64 Chestnut Street, Rutherford, NJ 07070 | 201-933-5220
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Our History & Mission

St. Mary High School has a rich tradition spanning over 100 years.

The History of St. Mary

1909 - Groundbreaking

On the evening of June 21, 1909, ground breaking ceremonies were held for the building of a church for the newly incorporated Catholic parish community of St. Mary of Rutherford.  The new church, a beautiful English Gothic structure, was dedicated to the Queen of the Holy Rosary on April 10, 1910 and remained the parish church until 1956 when the present church was constructed.  In 2010, the current structure was renovated and expanded to meet the needs of a growing community.

1960s - Peak Enrollment

During the 1960’s enrollment reached a peak of thirteen hundred students in the Elementary School and five hundred in the High School.  As a result, a major change took place in 1970 when St. Mary Junior-Senior High School was created by shifting the seventh and eighth grades from the elementary school structure to the high school.  It remained that way until 1984 when the seventh and eighth grades were returned to the Elementary School.

1980s - Renovation

During the 1980’s, the High School occupied two classrooms in the Elementary School and five classrooms underneath the Church.  When the renovation of the Church began, the High School could no longer use the five classrooms underneath the church.  To compensate for the loss of classroom space, four classrooms on the third floor of the Elementary School became the Annex of the High School.  These classrooms are still being used by the High School.

While the High School and the Elementary School maintain their own administration, the sharing of programs and resources of the same campus has and will continue to bring many benefits to the entire system.

Although there have been changes to the structure of St. Mary throughout the years, the mission remains the same:

To develop the inherent abilities of its students to think independently, communicate effectively and solve problems creatively within a framework of a college prep curriculum and Gospel values.

Our Philosophy

St. Mary High School’s tradition of commitment to Catholic education extends to students from Grades 9-12. We provide a safe, nurturing environment where excellent teaching and innovation develop students for college and life experiences.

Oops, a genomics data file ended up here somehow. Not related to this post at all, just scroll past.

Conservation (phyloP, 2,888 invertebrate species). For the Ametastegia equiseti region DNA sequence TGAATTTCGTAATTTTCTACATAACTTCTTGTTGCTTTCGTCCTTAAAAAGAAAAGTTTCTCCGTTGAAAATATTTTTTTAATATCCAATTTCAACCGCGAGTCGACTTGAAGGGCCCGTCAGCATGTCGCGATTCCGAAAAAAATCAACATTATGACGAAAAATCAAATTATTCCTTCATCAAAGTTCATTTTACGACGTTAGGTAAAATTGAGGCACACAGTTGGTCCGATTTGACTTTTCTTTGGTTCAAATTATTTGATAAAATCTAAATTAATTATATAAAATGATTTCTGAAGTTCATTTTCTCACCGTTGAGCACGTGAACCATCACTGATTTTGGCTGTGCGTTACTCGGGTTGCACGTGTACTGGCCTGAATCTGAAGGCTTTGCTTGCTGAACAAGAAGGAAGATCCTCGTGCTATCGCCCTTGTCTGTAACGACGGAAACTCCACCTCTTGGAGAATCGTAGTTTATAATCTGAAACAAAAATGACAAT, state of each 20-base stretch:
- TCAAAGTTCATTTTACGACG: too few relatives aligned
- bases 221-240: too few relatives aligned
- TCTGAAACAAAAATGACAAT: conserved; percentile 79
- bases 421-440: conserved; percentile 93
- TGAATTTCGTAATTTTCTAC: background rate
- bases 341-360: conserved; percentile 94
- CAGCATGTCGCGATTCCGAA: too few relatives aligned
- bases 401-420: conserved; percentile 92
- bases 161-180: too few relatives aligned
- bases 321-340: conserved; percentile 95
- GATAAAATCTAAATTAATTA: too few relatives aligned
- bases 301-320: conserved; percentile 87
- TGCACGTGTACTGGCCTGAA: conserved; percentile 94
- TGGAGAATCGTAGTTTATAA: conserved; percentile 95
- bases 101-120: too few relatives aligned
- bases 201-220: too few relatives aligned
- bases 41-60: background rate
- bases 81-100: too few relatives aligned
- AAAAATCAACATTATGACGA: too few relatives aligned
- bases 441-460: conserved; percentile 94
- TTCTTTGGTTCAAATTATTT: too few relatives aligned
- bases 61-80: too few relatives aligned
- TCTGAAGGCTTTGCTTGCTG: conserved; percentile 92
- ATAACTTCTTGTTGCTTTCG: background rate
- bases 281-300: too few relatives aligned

Our Principles

We strive to instill in our students sound moral and spiritual values rooted in the teachings of Jesus, enabling them to live faith-filled lives in a culturally diverse world with respect for self and others.

Following Jesus' Teachings

The teachings of Jesus instruct us to respect the dignity and sacredness of the individuals; direct us to accept stewardship by developing our abilities; call us to serve the needs of others and invite us to build the kingdom of God in our world.


St. Mary High School, a community based on faith is comprised of students, parents, faculty, staff and administrators who accept the challenge of Jesus’ teachings and endeavors.


It is the responsibility of each member of our community to create and enhance spiritual, academic, social, emotional and physical growth.  The primary channel for these opportunities is the educational process.  A faculty of life-long learners is dedicated to using their knowledge and experience to nurture the intellectual curiosity of their students, to develop their skills and provide them with direction that develops their own educational passion.  By challenging, guidance and modeling, the staff encourages students to be self-disciplined in the pursuit of knowledge; to respect the rights of others; and to appreciate the diversities which exist in our community.

Development of the Person

St. Mary High School places strong emphasis on the development of the whole person by providing experiences that foster an awareness of self. A variety of courses and activities offers students opportunities to help them discover their individual potential and enables them to become leaders. By gaining self-knowledge, self-confidence, and self-esteem, students will be able to effectively reach out to others. These are life-long processes that will encourage young people to seek cooperation and collaboration. Not only will these Christian lessons, learned and lived, equip them to be participants in a democratic society but will also empower our students to fulfill their roles as citizens of the global community.